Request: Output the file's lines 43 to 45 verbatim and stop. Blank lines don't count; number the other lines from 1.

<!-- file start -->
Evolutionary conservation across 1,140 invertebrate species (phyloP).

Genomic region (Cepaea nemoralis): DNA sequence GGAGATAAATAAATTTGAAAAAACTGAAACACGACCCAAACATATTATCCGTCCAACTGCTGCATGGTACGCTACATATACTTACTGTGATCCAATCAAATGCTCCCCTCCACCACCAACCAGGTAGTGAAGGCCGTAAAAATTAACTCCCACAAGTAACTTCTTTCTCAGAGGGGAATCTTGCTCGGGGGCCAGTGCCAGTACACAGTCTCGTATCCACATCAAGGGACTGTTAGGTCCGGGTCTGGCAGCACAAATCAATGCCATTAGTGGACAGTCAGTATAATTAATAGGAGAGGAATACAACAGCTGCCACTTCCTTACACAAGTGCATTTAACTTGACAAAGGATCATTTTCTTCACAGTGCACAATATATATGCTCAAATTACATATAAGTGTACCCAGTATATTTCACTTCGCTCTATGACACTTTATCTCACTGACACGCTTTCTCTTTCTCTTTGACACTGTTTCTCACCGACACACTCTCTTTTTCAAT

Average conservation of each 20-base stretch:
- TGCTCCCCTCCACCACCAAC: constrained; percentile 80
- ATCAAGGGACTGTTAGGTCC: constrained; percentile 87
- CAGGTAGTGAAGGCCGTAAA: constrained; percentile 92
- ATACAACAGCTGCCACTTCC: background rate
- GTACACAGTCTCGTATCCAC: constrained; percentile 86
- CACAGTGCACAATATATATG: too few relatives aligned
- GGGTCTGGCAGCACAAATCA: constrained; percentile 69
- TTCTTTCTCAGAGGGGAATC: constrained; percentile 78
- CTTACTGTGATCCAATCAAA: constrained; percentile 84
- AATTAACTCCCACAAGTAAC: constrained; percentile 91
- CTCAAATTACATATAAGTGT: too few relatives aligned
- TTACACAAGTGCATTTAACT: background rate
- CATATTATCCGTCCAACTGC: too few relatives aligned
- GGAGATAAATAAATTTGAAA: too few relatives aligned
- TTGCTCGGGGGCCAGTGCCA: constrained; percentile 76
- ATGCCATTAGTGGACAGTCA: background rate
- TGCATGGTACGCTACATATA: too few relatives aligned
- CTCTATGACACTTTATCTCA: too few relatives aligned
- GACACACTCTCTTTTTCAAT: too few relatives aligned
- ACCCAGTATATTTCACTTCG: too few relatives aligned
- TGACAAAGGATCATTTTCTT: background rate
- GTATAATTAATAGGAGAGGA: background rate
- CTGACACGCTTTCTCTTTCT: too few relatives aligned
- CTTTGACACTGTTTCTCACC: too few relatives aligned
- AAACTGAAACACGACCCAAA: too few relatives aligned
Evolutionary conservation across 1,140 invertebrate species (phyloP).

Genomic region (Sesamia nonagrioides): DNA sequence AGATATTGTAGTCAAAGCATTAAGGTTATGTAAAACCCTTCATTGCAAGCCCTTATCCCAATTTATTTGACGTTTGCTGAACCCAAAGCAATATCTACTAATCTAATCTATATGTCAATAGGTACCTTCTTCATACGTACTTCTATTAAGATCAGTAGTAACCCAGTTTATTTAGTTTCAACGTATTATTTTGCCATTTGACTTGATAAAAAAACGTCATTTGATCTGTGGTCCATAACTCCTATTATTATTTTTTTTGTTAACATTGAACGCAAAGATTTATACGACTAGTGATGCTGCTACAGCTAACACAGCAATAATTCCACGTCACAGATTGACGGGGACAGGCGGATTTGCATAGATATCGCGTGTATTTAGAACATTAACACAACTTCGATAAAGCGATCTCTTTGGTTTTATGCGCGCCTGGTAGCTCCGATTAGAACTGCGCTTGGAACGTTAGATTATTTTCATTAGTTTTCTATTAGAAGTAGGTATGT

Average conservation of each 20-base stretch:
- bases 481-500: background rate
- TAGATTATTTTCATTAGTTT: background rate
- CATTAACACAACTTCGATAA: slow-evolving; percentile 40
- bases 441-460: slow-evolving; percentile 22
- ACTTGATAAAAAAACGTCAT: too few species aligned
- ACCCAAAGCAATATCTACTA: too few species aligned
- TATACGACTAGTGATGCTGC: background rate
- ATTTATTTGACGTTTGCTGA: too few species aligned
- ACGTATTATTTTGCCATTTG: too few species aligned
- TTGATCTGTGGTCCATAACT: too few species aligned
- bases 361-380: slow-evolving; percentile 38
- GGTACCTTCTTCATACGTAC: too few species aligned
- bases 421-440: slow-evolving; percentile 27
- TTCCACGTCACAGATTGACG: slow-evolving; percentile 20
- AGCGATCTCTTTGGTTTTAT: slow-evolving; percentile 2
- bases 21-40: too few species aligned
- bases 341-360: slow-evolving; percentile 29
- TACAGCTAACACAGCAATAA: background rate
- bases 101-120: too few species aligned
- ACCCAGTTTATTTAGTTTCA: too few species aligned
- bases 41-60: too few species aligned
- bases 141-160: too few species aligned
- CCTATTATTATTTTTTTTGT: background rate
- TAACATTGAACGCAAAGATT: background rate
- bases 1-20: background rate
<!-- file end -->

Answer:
- GGTACCTTCTTCATACGTAC: too few species aligned
- bases 421-440: slow-evolving; percentile 27
- TTCCACGTCACAGATTGACG: slow-evolving; percentile 20